Scrolling Headlines:

UMass basketball can’t overcome No. 14 Minnesota in 69-51 loss -

November 24, 2017

UMass women’s basketball falls to North Dakota 82-52 -

November 22, 2017

Home-and-home with Quinnipiac up next for UMass hockey -

November 22, 2017

Carl Pierre’s breakout performance helps UMass men’s basketball over Western Carolina -

November 22, 2017

Pipkins’ double-double leads UMass men’s basketball over Western Carolina -

November 21, 2017

Luwane Pipkins leads the UMass men’s basketball shooting show in 101-76 win over Niagara -

November 19, 2017

UMass to face tough test with Niagara backcourt -

November 19, 2017

Hockey Notebook: John Leonard on an early season tear for UMass hockey -

November 18, 2017

Clock runs out on UMass men’s soccer’s dream season in NCAA opener -

November 17, 2017

2017 Basketball Special Issue -

November 16, 2017

UMass men’s basketball prepares for transitional season in 2017-18 -

November 16, 2017

Author Viet Thanh Nguyen discusses how history and humanity is remembered -

November 16, 2017

CMASS completes seven-week discussion series -

November 16, 2017

UMass women’s basketball resets and reloads, looking to improve on last year’s record with plenty of new talent -

November 16, 2017

Matt McCall’s winding path to bring unity to UMass -

November 16, 2017

Carl Pierre is a piece to Matt McCall’s basketball program -

November 16, 2017

Why they stayed: Malik Hines, Chris Baldwin and C.J. Anderson -

November 16, 2017

McConnell chooses politics over morals -

November 16, 2017

Swipe right for love? Probably not. -

November 16, 2017

‘The Florida Project’ is a monument to the other side of paradise -

November 16, 2017

Teenage parents are not the enemies

 

Saulo Cruz/Flickr

Saulo Cruz/Flickr

Teenage pregnancy is a horror story passed from parent to daughter as a way to convince precious little girls to stay in school, stay away from drugs and save themselves from the social suicide that is becoming a pregnant teenager. Parents warn their sons against becoming involved with a certain “type” of girls –  the ones that “get themselves pregnant” and derail good young men’s lives. While all of the advice to stay in school and to avoid getting involved in risky or dangerous behavior is sound, it leaves those who do end up becoming a teenage parent in the grip of isolation and destructive judgement.

Society is often so busy hating pregnant teenagers and teenage parents that there is no room for anything other than judgement and stigma. This creates societal conceptions that do not allow for teenage mothers to better themselves. How can someone be expected to pull themselves up by their bootstraps when society refuses to give them any straps in the first place?

It is easy from the comfortable parlor of the middle class to imagine that the playing field is equal for everyone and if one can simply get up and get a job, they too can join the game. However, this idea ignores the fact that jobs require transportation and child care, neither of which is always readily available to teenage mothers.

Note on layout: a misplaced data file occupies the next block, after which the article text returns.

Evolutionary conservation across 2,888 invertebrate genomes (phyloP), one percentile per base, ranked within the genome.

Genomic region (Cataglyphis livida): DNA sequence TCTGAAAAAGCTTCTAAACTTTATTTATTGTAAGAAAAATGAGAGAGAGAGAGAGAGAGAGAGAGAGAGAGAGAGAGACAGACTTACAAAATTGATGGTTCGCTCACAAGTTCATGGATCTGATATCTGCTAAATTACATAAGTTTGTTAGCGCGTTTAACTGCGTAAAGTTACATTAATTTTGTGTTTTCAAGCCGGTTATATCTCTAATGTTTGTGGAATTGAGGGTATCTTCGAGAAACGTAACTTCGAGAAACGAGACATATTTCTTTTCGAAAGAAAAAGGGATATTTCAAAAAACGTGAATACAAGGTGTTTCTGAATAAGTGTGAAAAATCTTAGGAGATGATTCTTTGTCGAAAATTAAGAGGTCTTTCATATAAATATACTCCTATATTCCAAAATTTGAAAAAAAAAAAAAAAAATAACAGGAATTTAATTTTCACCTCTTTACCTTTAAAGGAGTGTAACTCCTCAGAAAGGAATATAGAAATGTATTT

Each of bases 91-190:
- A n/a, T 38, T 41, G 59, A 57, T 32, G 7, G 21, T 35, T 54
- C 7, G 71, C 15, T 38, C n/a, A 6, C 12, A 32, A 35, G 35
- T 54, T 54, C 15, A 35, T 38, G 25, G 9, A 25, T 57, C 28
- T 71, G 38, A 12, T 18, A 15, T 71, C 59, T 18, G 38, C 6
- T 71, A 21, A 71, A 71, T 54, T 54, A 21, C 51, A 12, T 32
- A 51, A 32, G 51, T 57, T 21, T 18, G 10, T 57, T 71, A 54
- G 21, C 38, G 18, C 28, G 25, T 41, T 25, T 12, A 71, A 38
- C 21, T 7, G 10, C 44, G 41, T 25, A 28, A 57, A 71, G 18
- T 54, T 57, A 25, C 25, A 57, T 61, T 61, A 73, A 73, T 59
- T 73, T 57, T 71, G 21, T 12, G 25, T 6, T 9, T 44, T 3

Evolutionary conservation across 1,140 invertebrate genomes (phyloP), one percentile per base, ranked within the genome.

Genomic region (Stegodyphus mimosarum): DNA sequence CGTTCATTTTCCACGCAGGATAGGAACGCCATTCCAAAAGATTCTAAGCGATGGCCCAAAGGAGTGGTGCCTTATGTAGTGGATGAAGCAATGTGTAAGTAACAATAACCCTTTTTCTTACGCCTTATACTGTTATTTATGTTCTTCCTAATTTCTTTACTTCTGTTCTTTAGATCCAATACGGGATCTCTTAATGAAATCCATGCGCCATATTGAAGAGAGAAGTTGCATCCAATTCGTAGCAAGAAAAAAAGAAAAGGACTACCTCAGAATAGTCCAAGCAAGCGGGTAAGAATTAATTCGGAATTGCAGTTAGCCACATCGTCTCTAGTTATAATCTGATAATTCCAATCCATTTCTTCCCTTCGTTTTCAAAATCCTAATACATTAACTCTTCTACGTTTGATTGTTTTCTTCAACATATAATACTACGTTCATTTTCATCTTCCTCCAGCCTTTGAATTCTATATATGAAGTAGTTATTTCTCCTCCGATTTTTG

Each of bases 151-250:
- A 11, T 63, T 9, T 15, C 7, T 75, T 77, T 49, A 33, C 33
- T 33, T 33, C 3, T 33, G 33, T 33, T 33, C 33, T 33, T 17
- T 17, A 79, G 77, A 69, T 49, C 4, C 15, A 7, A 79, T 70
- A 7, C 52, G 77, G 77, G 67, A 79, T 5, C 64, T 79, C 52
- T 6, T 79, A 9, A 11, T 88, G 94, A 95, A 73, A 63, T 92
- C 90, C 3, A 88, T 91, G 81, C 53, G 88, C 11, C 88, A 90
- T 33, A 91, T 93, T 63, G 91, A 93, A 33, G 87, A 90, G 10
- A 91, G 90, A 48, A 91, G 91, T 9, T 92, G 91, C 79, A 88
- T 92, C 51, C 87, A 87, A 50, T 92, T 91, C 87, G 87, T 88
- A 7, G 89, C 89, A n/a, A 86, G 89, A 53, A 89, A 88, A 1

Public transportation is not always an option and child care is extremely expensive. Even with welfare programs that fund child care for low-income parents, there is still the issue of getting a job. Since these programs are based on income, if one is fortunate enough to get a job that pays a decent amount, benefits immediately go down or entirely disappear.

There is no gray area; a teenage parent (or low-income individual in general) is either a “welfare queen” or self-sufficient. Extremely stringent requirements may even force individuals that just barely escape the level of poverty required for welfare to be self-sufficient, even when their need is dire.

From both personal and academic experience, I can speak to the desire of young parents to better themselves. There is nearly always a desire for a better life, for advanced education, for anything that can lend itself to a more stable, happy life for themselves and their children. That desire is blocked for many by systemic inequalities and hurtful stigma.

I was one of the lucky ones – I have been able to grow from a pregnant 17-year-old on welfare who barely graduated high school to a 23-year-old parent set to receive a bachelor’s degree in the spring. However, so many parents in my situation will not be afforded those opportunities even though they are just as deserving as I am of a better life.

Teenage parents are not the enemy and they deserve the same opportunities to achieve their dreams as everyone else. They deserve understanding, support and the option to go out in public with their children without fear of snide remarks and withering stares. Being a teenage parent is surely not the best thing that can happen to someone, but that does not mean teenage parents should be demonized. The playing field should be level, but we should also recognize that players do not come into the game with all the same skills.

Katie Waldron is a Collegian columnist, and can be reached at Kwaldron@umass.edu.

Comments
2 Responses to “Teenage parents are not the enemies”
  1. Rob says:

    I don’t understand your point about the level playing field. Is the field not level because you didn’t get enough free stuff? And how is it the middle class’ fault that you and the baby’s father couldn’t afford to have a child?

  2. Andrew says:

    Rob,
    You missed the point of the article. Try reading the article again and take some time to think about it.

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